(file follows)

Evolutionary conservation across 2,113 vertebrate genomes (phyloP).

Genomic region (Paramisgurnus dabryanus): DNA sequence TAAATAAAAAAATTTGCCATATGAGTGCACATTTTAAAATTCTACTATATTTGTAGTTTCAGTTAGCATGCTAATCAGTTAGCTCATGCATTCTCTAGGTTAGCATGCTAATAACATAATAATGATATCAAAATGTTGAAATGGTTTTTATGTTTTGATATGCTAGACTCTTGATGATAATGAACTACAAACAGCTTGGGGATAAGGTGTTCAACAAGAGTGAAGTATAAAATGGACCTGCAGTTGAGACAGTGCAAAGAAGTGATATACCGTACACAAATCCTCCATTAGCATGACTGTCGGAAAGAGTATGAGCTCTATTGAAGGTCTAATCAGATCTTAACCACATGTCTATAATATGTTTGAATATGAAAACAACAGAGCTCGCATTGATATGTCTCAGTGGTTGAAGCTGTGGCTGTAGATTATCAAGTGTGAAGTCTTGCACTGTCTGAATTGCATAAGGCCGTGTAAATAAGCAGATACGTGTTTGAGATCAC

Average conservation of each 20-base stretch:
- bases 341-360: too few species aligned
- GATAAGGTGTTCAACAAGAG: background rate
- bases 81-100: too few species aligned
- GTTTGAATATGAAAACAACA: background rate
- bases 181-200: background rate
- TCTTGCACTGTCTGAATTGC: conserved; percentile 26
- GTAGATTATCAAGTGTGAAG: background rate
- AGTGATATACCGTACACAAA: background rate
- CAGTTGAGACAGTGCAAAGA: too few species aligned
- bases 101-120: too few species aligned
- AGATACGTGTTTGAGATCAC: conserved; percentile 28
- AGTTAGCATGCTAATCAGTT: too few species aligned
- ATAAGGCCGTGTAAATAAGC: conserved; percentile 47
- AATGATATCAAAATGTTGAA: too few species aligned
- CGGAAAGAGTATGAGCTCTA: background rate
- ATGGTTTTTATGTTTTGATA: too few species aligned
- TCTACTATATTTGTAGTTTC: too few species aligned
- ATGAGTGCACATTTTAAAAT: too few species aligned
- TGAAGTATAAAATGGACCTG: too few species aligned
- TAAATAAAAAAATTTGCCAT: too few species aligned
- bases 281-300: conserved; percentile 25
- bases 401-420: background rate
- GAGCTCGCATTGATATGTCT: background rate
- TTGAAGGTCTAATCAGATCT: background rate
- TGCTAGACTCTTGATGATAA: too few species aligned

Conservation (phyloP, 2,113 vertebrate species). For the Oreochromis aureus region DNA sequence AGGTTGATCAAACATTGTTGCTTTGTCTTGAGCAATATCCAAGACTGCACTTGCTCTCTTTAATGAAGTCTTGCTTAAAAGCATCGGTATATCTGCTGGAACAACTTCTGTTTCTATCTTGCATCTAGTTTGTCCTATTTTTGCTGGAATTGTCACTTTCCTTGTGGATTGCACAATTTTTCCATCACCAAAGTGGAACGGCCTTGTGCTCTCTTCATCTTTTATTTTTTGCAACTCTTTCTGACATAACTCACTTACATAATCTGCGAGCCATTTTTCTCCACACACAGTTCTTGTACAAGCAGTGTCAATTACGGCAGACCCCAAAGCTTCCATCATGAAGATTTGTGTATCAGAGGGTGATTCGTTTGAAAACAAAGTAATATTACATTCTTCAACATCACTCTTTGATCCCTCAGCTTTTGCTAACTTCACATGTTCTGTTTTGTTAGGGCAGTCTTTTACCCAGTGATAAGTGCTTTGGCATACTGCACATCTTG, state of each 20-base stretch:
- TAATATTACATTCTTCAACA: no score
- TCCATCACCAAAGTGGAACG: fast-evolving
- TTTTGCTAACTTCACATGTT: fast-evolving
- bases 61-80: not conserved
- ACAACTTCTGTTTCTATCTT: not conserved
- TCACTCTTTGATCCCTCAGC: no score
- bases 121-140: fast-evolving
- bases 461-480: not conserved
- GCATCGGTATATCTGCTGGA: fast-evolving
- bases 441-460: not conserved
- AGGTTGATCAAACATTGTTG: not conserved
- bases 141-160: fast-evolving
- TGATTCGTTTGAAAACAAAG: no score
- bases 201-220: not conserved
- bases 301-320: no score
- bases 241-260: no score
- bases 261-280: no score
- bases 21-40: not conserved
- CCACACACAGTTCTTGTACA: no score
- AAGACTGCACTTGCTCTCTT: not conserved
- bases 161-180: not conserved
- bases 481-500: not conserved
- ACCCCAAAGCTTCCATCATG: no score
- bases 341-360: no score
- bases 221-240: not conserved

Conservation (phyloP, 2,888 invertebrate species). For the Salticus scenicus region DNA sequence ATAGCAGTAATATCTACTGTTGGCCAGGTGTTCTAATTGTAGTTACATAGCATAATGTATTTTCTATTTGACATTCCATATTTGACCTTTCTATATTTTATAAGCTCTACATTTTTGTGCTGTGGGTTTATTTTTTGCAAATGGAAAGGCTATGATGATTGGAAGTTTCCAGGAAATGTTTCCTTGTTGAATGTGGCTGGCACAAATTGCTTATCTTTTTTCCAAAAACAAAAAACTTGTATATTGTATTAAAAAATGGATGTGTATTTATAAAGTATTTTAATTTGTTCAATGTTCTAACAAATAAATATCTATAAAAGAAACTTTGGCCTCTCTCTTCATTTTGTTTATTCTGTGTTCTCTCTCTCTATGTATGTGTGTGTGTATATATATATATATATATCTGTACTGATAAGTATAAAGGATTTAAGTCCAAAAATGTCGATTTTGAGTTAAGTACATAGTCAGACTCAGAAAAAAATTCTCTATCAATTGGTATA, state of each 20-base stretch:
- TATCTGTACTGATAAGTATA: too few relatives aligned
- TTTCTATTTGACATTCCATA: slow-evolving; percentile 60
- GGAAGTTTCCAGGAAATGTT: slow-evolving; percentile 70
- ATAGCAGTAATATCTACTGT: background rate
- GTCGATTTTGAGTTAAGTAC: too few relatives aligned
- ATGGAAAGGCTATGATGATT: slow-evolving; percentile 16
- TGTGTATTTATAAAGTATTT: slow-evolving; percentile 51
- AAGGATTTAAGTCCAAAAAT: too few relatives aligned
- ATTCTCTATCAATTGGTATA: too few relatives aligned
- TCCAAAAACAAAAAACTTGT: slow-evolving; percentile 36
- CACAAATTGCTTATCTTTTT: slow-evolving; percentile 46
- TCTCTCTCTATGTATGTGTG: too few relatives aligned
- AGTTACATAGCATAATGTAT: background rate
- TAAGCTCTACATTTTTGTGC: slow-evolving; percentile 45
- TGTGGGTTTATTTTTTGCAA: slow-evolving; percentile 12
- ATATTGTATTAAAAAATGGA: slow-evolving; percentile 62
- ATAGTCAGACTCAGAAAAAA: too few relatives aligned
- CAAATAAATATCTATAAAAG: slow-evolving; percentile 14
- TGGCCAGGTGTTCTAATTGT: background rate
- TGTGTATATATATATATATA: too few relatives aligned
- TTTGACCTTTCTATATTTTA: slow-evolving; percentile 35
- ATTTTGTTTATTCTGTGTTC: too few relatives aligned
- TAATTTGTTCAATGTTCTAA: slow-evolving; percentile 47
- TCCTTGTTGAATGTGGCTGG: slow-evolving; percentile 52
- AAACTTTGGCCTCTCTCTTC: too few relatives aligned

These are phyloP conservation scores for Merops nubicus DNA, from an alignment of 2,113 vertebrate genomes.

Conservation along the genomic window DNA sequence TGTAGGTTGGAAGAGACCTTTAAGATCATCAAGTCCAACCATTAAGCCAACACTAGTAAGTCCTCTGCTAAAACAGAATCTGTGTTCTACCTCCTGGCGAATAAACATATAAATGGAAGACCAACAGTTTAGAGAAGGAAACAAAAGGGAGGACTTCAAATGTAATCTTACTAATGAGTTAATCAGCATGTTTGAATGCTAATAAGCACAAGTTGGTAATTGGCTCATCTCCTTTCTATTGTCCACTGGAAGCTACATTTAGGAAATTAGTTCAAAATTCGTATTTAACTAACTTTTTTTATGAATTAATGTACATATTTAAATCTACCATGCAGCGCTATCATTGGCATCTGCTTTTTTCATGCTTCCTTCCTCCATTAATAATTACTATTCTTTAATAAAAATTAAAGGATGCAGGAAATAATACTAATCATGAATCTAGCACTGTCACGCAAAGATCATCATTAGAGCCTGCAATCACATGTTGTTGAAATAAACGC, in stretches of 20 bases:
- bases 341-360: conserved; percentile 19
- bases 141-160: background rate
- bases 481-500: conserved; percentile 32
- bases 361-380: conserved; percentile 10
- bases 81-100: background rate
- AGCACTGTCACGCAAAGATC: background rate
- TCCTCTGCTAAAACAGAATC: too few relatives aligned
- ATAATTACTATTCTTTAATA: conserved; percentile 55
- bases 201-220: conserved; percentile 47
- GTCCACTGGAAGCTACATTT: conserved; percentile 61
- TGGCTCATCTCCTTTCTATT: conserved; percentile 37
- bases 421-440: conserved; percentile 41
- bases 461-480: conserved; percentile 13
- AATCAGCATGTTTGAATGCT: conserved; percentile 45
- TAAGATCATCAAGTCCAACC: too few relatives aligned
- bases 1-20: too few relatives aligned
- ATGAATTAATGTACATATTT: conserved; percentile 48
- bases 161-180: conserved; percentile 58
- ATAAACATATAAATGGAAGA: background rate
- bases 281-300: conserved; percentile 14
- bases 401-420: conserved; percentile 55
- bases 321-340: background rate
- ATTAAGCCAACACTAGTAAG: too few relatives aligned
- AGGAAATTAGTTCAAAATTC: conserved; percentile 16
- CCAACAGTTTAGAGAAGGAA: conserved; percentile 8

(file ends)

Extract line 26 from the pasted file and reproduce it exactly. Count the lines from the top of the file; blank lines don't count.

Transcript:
- GAGCTCGCATTGATATGTCT: background rate